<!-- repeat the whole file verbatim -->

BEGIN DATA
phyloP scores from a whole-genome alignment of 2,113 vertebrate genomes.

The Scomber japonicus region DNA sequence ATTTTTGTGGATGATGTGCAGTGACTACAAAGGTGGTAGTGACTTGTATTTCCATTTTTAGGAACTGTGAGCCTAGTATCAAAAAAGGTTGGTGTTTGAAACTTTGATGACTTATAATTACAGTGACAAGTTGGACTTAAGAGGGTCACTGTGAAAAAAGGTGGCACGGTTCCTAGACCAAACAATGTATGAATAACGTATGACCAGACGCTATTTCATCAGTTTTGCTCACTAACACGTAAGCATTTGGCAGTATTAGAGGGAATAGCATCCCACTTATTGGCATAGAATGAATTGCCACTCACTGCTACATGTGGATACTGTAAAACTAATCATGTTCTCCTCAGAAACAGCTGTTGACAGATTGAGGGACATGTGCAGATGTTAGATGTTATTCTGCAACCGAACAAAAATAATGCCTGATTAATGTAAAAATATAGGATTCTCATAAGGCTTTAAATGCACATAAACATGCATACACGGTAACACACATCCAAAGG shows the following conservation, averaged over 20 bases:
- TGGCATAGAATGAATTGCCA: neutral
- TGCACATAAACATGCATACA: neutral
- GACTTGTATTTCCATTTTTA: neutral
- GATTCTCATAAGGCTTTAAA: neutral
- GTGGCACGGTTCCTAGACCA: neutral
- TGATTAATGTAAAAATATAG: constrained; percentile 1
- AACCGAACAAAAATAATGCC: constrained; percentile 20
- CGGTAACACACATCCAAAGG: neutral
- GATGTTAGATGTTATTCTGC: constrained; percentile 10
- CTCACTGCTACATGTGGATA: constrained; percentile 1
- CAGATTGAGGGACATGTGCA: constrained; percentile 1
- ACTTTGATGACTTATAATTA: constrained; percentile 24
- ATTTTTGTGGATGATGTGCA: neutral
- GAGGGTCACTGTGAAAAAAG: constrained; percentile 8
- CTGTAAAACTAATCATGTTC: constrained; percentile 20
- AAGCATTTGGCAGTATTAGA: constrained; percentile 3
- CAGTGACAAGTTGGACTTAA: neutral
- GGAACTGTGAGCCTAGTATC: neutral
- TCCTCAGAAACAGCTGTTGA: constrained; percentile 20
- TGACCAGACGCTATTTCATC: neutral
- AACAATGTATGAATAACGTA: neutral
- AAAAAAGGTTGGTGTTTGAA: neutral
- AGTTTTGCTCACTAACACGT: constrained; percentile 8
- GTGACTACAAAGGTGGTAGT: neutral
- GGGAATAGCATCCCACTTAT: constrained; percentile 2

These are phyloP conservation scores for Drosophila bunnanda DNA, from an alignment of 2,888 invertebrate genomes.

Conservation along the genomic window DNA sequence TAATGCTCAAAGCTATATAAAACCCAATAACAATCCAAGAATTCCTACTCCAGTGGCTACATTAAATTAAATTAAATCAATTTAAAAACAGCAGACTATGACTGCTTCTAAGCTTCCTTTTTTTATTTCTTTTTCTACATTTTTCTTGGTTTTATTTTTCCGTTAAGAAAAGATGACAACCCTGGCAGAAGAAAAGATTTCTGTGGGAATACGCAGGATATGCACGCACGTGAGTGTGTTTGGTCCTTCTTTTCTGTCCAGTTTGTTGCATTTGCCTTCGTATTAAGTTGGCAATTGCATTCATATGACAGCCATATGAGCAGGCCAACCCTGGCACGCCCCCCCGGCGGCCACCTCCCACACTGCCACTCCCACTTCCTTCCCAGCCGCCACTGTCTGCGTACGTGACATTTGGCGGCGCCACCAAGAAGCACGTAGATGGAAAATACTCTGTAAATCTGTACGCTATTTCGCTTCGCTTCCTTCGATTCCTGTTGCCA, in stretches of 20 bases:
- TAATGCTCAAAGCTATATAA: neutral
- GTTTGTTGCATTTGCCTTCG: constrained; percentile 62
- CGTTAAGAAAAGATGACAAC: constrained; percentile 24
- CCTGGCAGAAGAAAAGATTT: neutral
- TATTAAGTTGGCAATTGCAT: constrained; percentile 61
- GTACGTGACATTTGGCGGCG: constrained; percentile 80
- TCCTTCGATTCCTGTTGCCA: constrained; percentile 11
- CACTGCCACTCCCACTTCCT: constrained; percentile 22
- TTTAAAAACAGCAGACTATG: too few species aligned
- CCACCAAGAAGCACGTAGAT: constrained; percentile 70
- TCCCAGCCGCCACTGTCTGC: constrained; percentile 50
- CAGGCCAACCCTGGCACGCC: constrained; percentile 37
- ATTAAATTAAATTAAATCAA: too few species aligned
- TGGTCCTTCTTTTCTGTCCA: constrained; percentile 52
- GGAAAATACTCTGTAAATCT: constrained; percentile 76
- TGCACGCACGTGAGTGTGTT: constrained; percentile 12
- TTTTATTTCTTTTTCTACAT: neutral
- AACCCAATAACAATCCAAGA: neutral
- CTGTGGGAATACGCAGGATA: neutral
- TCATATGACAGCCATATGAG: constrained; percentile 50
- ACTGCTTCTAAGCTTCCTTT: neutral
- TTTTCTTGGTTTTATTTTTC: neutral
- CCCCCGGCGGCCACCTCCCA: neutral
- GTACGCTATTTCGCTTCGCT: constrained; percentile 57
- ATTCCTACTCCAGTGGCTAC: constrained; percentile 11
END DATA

phyloP scores from a whole-genome alignment of 2,113 vertebrate genomes.

The Scomber japonicus region DNA sequence ATTTTTGTGGATGATGTGCAGTGACTACAAAGGTGGTAGTGACTTGTATTTCCATTTTTAGGAACTGTGAGCCTAGTATCAAAAAAGGTTGGTGTTTGAAACTTTGATGACTTATAATTACAGTGACAAGTTGGACTTAAGAGGGTCACTGTGAAAAAAGGTGGCACGGTTCCTAGACCAAACAATGTATGAATAACGTATGACCAGACGCTATTTCATCAGTTTTGCTCACTAACACGTAAGCATTTGGCAGTATTAGAGGGAATAGCATCCCACTTATTGGCATAGAATGAATTGCCACTCACTGCTACATGTGGATACTGTAAAACTAATCATGTTCTCCTCAGAAACAGCTGTTGACAGATTGAGGGACATGTGCAGATGTTAGATGTTATTCTGCAACCGAACAAAAATAATGCCTGATTAATGTAAAAATATAGGATTCTCATAAGGCTTTAAATGCACATAAACATGCATACACGGTAACACACATCCAAAGG shows the following conservation, averaged over 20 bases:
- TGGCATAGAATGAATTGCCA: neutral
- TGCACATAAACATGCATACA: neutral
- GACTTGTATTTCCATTTTTA: neutral
- GATTCTCATAAGGCTTTAAA: neutral
- GTGGCACGGTTCCTAGACCA: neutral
- TGATTAATGTAAAAATATAG: constrained; percentile 1
- AACCGAACAAAAATAATGCC: constrained; percentile 20
- CGGTAACACACATCCAAAGG: neutral
- GATGTTAGATGTTATTCTGC: constrained; percentile 10
- CTCACTGCTACATGTGGATA: constrained; percentile 1
- CAGATTGAGGGACATGTGCA: constrained; percentile 1
- ACTTTGATGACTTATAATTA: constrained; percentile 24
- ATTTTTGTGGATGATGTGCA: neutral
- GAGGGTCACTGTGAAAAAAG: constrained; percentile 8
- CTGTAAAACTAATCATGTTC: constrained; percentile 20
- AAGCATTTGGCAGTATTAGA: constrained; percentile 3
- CAGTGACAAGTTGGACTTAA: neutral
- GGAACTGTGAGCCTAGTATC: neutral
- TCCTCAGAAACAGCTGTTGA: constrained; percentile 20
- TGACCAGACGCTATTTCATC: neutral
- AACAATGTATGAATAACGTA: neutral
- AAAAAAGGTTGGTGTTTGAA: neutral
- AGTTTTGCTCACTAACACGT: constrained; percentile 8
- GTGACTACAAAGGTGGTAGT: neutral
- GGGAATAGCATCCCACTTAT: constrained; percentile 2

These are phyloP conservation scores for Drosophila bunnanda DNA, from an alignment of 2,888 invertebrate genomes.

Conservation along the genomic window DNA sequence TAATGCTCAAAGCTATATAAAACCCAATAACAATCCAAGAATTCCTACTCCAGTGGCTACATTAAATTAAATTAAATCAATTTAAAAACAGCAGACTATGACTGCTTCTAAGCTTCCTTTTTTTATTTCTTTTTCTACATTTTTCTTGGTTTTATTTTTCCGTTAAGAAAAGATGACAACCCTGGCAGAAGAAAAGATTTCTGTGGGAATACGCAGGATATGCACGCACGTGAGTGTGTTTGGTCCTTCTTTTCTGTCCAGTTTGTTGCATTTGCCTTCGTATTAAGTTGGCAATTGCATTCATATGACAGCCATATGAGCAGGCCAACCCTGGCACGCCCCCCCGGCGGCCACCTCCCACACTGCCACTCCCACTTCCTTCCCAGCCGCCACTGTCTGCGTACGTGACATTTGGCGGCGCCACCAAGAAGCACGTAGATGGAAAATACTCTGTAAATCTGTACGCTATTTCGCTTCGCTTCCTTCGATTCCTGTTGCCA, in stretches of 20 bases:
- TAATGCTCAAAGCTATATAA: neutral
- GTTTGTTGCATTTGCCTTCG: constrained; percentile 62
- CGTTAAGAAAAGATGACAAC: constrained; percentile 24
- CCTGGCAGAAGAAAAGATTT: neutral
- TATTAAGTTGGCAATTGCAT: constrained; percentile 61
- GTACGTGACATTTGGCGGCG: constrained; percentile 80
- TCCTTCGATTCCTGTTGCCA: constrained; percentile 11
- CACTGCCACTCCCACTTCCT: constrained; percentile 22
- TTTAAAAACAGCAGACTATG: too few species aligned
- CCACCAAGAAGCACGTAGAT: constrained; percentile 70
- TCCCAGCCGCCACTGTCTGC: constrained; percentile 50
- CAGGCCAACCCTGGCACGCC: constrained; percentile 37
- ATTAAATTAAATTAAATCAA: too few species aligned
- TGGTCCTTCTTTTCTGTCCA: constrained; percentile 52
- GGAAAATACTCTGTAAATCT: constrained; percentile 76
- TGCACGCACGTGAGTGTGTT: constrained; percentile 12
- TTTTATTTCTTTTTCTACAT: neutral
- AACCCAATAACAATCCAAGA: neutral
- CTGTGGGAATACGCAGGATA: neutral
- TCATATGACAGCCATATGAG: constrained; percentile 50
- ACTGCTTCTAAGCTTCCTTT: neutral
- TTTTCTTGGTTTTATTTTTC: neutral
- CCCCCGGCGGCCACCTCCCA: neutral
- GTACGCTATTTCGCTTCGCT: constrained; percentile 57
- ATTCCTACTCCAGTGGCTAC: constrained; percentile 11